Crosby was born in Harwich, Massachusetts on January 4, 1750, the son of Thomas and Elizabeth Crosby. His family moved to what is now Putnam County, New York when Crosby was only an infant. The family was poor, and by 1766, Crosby set out from home to find a career. He became an apprentice shoemaker in Kent, New York, and continued in the apprenticeship until it was completed in 1771 on his 21st birthday. When the Revolutionary War began, he was in Danbury, Connecticut, and he immediately enlisted as a soldier.
Crosby enlisted with a Connecticut regiment in the first weeks of the war. His unit became part of the invasion of Canada by the Continental Army in 1775. Following the capture of Montreal, his enlistment expired and he returned to Danbury to continue his career as a shoemaker.
At this time, nearby Westchester County, New York was a 'neutral ground' between the British forces controlling New York City in the south and colonial forces in the north. In addition to regular armies, the county was host to vigilante gangs that claimed to support each side in the conflict in order to justify pillage.
By September, 1776, Crosby had left behind his shoemaking to return to the Continental Army, and made his way to the camp at White Plains in Westchester County. On the way, as a result of misunderstanding, Crosby was invited to join a meeting of loyalist locals who were intending to support the British efforts in the area. He was able to deliver the information he learned to John Jay, a member of the local Committee of Safety, and at Jay and Crosby's direction the group of loyalists was arrested.
He was recruited to spy full-time by Jay, and in order to gain entry into loyalist and British circles he adopted the identity of a spy employed by the British General Howe. By doing this, he became an object of hatred for many of his friends and family. Crosby requested that if he died, the Committee of Safety would clear his name of supporting the British, and they also gave him a special pass to be used in an emergency if he was captured by American forces.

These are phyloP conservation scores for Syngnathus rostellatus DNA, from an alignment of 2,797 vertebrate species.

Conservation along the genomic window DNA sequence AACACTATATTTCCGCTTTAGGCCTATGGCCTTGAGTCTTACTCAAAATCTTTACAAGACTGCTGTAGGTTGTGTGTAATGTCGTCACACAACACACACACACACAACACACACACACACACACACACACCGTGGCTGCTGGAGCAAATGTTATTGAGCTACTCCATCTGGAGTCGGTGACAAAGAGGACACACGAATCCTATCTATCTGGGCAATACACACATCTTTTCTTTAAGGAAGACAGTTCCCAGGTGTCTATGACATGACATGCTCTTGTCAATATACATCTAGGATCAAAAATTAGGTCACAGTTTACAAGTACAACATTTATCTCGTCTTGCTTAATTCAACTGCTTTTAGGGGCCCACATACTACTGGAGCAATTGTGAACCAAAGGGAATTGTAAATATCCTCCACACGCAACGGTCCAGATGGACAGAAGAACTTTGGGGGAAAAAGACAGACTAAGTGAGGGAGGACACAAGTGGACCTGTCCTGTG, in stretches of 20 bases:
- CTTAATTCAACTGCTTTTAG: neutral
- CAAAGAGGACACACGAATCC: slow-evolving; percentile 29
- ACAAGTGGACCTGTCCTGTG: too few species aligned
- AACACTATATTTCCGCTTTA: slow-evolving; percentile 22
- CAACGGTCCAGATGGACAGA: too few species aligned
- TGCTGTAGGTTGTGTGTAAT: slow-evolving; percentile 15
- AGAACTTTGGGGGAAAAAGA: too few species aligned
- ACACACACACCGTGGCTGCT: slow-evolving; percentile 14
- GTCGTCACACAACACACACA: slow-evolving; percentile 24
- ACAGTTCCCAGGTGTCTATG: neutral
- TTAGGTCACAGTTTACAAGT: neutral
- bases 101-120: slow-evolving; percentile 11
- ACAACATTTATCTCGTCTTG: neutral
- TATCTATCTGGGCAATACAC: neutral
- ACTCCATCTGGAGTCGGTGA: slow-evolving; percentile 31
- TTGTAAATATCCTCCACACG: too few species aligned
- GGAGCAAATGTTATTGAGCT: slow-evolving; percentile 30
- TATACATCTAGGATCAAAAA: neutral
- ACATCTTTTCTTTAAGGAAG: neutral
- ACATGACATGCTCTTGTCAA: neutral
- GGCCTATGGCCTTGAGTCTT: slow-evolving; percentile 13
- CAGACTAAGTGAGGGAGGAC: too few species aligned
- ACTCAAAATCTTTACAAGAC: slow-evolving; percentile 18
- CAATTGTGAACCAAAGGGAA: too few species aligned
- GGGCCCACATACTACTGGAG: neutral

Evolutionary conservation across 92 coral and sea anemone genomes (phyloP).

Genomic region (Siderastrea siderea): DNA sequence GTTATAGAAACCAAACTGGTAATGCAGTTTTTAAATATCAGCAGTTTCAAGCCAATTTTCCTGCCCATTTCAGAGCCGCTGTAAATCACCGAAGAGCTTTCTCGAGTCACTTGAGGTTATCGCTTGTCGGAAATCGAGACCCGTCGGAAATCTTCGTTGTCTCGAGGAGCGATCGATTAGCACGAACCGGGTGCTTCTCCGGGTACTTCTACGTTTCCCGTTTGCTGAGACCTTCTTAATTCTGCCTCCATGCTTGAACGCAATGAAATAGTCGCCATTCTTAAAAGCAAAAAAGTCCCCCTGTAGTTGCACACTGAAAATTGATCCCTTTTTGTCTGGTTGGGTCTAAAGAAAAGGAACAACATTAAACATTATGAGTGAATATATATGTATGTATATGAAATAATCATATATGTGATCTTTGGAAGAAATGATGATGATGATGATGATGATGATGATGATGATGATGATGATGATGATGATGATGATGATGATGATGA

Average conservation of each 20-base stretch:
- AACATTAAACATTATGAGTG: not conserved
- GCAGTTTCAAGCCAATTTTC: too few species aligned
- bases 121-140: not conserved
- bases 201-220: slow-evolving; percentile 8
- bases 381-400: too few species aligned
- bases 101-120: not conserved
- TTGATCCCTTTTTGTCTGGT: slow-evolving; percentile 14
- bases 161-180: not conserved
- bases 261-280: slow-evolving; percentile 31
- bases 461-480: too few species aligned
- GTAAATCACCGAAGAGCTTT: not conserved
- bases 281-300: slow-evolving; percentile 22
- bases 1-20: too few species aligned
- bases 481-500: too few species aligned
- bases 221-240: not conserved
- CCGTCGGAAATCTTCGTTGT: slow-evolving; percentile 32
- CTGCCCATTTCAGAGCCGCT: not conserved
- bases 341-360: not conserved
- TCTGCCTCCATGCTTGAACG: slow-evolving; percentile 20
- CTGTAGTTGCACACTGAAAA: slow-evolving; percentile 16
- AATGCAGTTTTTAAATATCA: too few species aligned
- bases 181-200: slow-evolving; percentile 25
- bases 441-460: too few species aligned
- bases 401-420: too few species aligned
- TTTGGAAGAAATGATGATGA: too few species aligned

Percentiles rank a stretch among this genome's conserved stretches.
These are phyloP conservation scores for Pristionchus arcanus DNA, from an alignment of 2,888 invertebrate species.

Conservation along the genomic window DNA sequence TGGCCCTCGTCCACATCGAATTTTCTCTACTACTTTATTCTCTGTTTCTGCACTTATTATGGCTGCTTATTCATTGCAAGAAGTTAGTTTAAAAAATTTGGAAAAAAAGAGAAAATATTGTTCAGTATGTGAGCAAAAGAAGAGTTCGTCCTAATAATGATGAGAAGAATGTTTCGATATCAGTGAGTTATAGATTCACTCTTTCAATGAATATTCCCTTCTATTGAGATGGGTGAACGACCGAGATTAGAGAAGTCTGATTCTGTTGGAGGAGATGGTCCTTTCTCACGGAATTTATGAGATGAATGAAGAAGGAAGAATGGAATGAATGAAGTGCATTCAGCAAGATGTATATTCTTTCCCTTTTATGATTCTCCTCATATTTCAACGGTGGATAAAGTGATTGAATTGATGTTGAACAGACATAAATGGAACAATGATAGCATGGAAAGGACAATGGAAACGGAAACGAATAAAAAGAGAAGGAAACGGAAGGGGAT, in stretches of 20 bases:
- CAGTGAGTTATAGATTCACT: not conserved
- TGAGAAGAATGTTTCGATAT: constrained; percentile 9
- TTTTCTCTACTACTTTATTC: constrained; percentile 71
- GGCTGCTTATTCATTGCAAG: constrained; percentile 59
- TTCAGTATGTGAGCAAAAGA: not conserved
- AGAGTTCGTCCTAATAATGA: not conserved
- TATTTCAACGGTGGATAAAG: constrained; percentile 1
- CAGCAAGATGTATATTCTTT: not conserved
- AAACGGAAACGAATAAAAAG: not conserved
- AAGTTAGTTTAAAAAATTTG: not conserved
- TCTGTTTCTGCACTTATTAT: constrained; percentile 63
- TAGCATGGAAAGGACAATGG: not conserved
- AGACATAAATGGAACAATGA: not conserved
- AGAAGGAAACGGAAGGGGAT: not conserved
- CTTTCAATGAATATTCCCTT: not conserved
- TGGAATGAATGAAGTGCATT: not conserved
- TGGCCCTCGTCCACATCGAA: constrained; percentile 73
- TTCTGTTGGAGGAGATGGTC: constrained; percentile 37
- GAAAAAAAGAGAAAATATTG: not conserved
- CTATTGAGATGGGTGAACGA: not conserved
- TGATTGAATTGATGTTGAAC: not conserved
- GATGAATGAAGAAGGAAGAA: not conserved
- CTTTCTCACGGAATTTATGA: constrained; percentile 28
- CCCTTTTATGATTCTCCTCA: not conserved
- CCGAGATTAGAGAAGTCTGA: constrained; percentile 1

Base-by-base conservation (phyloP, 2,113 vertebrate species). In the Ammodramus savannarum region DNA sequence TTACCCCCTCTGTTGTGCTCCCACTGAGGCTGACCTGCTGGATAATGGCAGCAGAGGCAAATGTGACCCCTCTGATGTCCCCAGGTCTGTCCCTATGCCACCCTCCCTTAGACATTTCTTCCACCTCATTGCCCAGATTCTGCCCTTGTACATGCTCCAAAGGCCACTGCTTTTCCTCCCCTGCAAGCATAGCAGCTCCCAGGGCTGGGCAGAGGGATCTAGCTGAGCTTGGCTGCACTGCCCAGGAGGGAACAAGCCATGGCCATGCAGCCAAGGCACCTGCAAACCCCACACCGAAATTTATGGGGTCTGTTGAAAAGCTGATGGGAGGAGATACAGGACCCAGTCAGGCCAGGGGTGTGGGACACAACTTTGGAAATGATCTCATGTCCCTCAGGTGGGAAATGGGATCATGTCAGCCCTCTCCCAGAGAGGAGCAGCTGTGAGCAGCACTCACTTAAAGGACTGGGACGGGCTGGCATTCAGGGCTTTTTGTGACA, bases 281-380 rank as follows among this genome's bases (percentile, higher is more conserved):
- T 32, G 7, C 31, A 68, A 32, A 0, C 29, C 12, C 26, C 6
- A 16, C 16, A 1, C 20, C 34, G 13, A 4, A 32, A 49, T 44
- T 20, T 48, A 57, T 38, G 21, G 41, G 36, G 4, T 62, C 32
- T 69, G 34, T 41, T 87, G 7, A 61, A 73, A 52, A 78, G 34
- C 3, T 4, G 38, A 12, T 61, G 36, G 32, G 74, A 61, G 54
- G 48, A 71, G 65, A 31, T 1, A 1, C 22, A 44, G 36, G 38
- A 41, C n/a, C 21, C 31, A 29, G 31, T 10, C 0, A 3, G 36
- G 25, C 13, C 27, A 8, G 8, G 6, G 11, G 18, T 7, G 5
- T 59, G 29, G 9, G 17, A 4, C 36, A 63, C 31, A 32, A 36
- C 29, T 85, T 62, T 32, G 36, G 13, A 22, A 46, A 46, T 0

Crosby served as a spy in Westchester County, further north near Lake Champlain, and in other areas. He followed the same pattern of infiltration, capture, and escape at least four times. The intelligence he provided was used both to capture loyalists and undermine local support for the British, and on at least one occasion proved useful to the Commander of the Continental Army, George Washington. He was repeatedly captured by Americans who believed him to be a loyalist, and consequently repeatedly escaped.
Following the War, Crosby and his brother purchased a farm, and he lived on that land until his death.
As reported in his obituary in the Cabinet Newspaper (Schenectady, NY), July 8, 1835, p. 3, Crosby's life was the basis for the character Harvey Birch in The Spy, a novel published in 1821 and authored by the American writer James Fenimore Cooper. Cooper may have heard of Crosby's story from John Jay, although Jay apparently did not reveal Crosby's name, fearing retribution from the spy's enemies.
- Intelligence in the American Revolutionary War
- Intelligence operations in the American Revolutionary War
- Bailey, James Montgomery; Bailey, Jame Montgomery and Hill, Susan Benedict (1896). History of Danbury, Connecticut, 1684-1896. p. 103.
- Miller, Harry Edward (1898). "The Spy on Neutral Ground". The New England Magazine (The New England Magazine Company) 18. Retrieved 2009-06-24.
- "Intelligence Operations". Intelligence in the War of Independence. Central Intelligence Agency Center for the Study of Intelligence. Retrieved 2009-06-24.
- Rintoul, M.C. (1993). Dictionary of real people and places in fiction. Taylor & Francis. p. 337. ISBN 978-0-415-05999-2.